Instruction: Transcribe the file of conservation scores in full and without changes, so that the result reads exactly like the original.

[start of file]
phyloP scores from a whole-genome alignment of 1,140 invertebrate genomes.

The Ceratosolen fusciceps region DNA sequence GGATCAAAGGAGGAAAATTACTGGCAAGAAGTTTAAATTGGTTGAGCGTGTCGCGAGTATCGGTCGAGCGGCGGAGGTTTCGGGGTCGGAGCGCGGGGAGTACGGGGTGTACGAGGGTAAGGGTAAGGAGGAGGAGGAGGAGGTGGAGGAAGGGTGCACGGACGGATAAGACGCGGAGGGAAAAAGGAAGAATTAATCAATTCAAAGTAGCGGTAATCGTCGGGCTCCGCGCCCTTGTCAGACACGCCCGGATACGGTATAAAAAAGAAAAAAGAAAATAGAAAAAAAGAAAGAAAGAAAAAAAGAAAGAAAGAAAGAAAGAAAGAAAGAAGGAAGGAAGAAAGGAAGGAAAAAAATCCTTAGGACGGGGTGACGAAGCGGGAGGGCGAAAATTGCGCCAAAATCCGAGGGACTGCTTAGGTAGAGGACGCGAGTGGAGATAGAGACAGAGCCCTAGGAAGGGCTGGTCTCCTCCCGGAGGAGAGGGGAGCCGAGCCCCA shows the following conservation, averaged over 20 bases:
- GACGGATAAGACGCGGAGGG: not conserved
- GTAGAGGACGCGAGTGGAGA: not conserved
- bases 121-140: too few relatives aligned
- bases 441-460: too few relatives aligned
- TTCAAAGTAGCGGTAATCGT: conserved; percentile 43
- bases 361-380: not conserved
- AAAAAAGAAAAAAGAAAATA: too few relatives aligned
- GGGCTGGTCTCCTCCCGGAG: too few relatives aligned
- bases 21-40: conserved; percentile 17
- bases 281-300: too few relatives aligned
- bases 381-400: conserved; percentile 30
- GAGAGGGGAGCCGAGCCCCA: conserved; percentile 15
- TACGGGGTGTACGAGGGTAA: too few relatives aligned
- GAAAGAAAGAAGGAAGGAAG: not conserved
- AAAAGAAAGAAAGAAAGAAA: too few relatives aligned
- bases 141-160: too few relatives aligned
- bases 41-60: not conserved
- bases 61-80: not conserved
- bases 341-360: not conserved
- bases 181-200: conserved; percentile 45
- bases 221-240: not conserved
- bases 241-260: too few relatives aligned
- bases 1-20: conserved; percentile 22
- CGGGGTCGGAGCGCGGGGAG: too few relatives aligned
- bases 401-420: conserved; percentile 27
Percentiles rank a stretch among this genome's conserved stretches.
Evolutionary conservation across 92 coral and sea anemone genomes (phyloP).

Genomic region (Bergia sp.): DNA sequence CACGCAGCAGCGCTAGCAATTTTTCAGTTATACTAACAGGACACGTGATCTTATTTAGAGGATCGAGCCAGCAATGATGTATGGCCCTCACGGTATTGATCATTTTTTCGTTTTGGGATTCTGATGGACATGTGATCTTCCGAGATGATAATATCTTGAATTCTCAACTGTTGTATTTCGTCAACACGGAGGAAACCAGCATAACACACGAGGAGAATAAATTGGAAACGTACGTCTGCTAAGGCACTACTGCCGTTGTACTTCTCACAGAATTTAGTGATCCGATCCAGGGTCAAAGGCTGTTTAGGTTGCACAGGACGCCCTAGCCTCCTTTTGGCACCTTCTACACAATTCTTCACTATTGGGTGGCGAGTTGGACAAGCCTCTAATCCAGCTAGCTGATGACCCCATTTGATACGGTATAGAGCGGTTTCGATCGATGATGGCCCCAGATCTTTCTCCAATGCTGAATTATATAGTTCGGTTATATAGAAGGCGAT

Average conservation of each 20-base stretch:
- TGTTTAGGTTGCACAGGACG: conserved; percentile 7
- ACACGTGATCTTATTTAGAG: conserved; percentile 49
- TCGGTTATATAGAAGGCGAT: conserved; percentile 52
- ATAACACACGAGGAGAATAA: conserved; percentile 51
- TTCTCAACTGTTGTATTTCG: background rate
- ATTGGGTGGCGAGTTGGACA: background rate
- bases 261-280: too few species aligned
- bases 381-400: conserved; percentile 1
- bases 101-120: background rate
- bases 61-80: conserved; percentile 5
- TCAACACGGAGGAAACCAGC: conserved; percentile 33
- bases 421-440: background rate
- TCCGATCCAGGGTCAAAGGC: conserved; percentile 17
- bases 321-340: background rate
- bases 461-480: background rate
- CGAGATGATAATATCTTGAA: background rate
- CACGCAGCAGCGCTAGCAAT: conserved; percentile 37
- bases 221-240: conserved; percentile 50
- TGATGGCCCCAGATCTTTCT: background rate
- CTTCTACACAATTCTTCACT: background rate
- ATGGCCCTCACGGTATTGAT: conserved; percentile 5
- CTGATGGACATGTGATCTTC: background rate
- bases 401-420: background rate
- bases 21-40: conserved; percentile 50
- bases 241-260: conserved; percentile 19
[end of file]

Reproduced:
phyloP scores from a whole-genome alignment of 1,140 invertebrate genomes.

The Ceratosolen fusciceps region DNA sequence GGATCAAAGGAGGAAAATTACTGGCAAGAAGTTTAAATTGGTTGAGCGTGTCGCGAGTATCGGTCGAGCGGCGGAGGTTTCGGGGTCGGAGCGCGGGGAGTACGGGGTGTACGAGGGTAAGGGTAAGGAGGAGGAGGAGGAGGTGGAGGAAGGGTGCACGGACGGATAAGACGCGGAGGGAAAAAGGAAGAATTAATCAATTCAAAGTAGCGGTAATCGTCGGGCTCCGCGCCCTTGTCAGACACGCCCGGATACGGTATAAAAAAGAAAAAAGAAAATAGAAAAAAAGAAAGAAAGAAAAAAAGAAAGAAAGAAAGAAAGAAAGAAAGAAGGAAGGAAGAAAGGAAGGAAAAAAATCCTTAGGACGGGGTGACGAAGCGGGAGGGCGAAAATTGCGCCAAAATCCGAGGGACTGCTTAGGTAGAGGACGCGAGTGGAGATAGAGACAGAGCCCTAGGAAGGGCTGGTCTCCTCCCGGAGGAGAGGGGAGCCGAGCCCCA shows the following conservation, averaged over 20 bases:
- GACGGATAAGACGCGGAGGG: not conserved
- GTAGAGGACGCGAGTGGAGA: not conserved
- bases 121-140: too few relatives aligned
- bases 441-460: too few relatives aligned
- TTCAAAGTAGCGGTAATCGT: conserved; percentile 43
- bases 361-380: not conserved
- AAAAAAGAAAAAAGAAAATA: too few relatives aligned
- GGGCTGGTCTCCTCCCGGAG: too few relatives aligned
- bases 21-40: conserved; percentile 17
- bases 281-300: too few relatives aligned
- bases 381-400: conserved; percentile 30
- GAGAGGGGAGCCGAGCCCCA: conserved; percentile 15
- TACGGGGTGTACGAGGGTAA: too few relatives aligned
- GAAAGAAAGAAGGAAGGAAG: not conserved
- AAAAGAAAGAAAGAAAGAAA: too few relatives aligned
- bases 141-160: too few relatives aligned
- bases 41-60: not conserved
- bases 61-80: not conserved
- bases 341-360: not conserved
- bases 181-200: conserved; percentile 45
- bases 221-240: not conserved
- bases 241-260: too few relatives aligned
- bases 1-20: conserved; percentile 22
- CGGGGTCGGAGCGCGGGGAG: too few relatives aligned
- bases 401-420: conserved; percentile 27
Percentiles rank a stretch among this genome's conserved stretches.
Evolutionary conservation across 92 coral and sea anemone genomes (phyloP).

Genomic region (Bergia sp.): DNA sequence CACGCAGCAGCGCTAGCAATTTTTCAGTTATACTAACAGGACACGTGATCTTATTTAGAGGATCGAGCCAGCAATGATGTATGGCCCTCACGGTATTGATCATTTTTTCGTTTTGGGATTCTGATGGACATGTGATCTTCCGAGATGATAATATCTTGAATTCTCAACTGTTGTATTTCGTCAACACGGAGGAAACCAGCATAACACACGAGGAGAATAAATTGGAAACGTACGTCTGCTAAGGCACTACTGCCGTTGTACTTCTCACAGAATTTAGTGATCCGATCCAGGGTCAAAGGCTGTTTAGGTTGCACAGGACGCCCTAGCCTCCTTTTGGCACCTTCTACACAATTCTTCACTATTGGGTGGCGAGTTGGACAAGCCTCTAATCCAGCTAGCTGATGACCCCATTTGATACGGTATAGAGCGGTTTCGATCGATGATGGCCCCAGATCTTTCTCCAATGCTGAATTATATAGTTCGGTTATATAGAAGGCGAT

Average conservation of each 20-base stretch:
- TGTTTAGGTTGCACAGGACG: conserved; percentile 7
- ACACGTGATCTTATTTAGAG: conserved; percentile 49
- TCGGTTATATAGAAGGCGAT: conserved; percentile 52
- ATAACACACGAGGAGAATAA: conserved; percentile 51
- TTCTCAACTGTTGTATTTCG: background rate
- ATTGGGTGGCGAGTTGGACA: background rate
- bases 261-280: too few species aligned
- bases 381-400: conserved; percentile 1
- bases 101-120: background rate
- bases 61-80: conserved; percentile 5
- TCAACACGGAGGAAACCAGC: conserved; percentile 33
- bases 421-440: background rate
- TCCGATCCAGGGTCAAAGGC: conserved; percentile 17
- bases 321-340: background rate
- bases 461-480: background rate
- CGAGATGATAATATCTTGAA: background rate
- CACGCAGCAGCGCTAGCAAT: conserved; percentile 37
- bases 221-240: conserved; percentile 50
- TGATGGCCCCAGATCTTTCT: background rate
- CTTCTACACAATTCTTCACT: background rate
- ATGGCCCTCACGGTATTGAT: conserved; percentile 5
- CTGATGGACATGTGATCTTC: background rate
- bases 401-420: background rate
- bases 21-40: conserved; percentile 50
- bases 241-260: conserved; percentile 19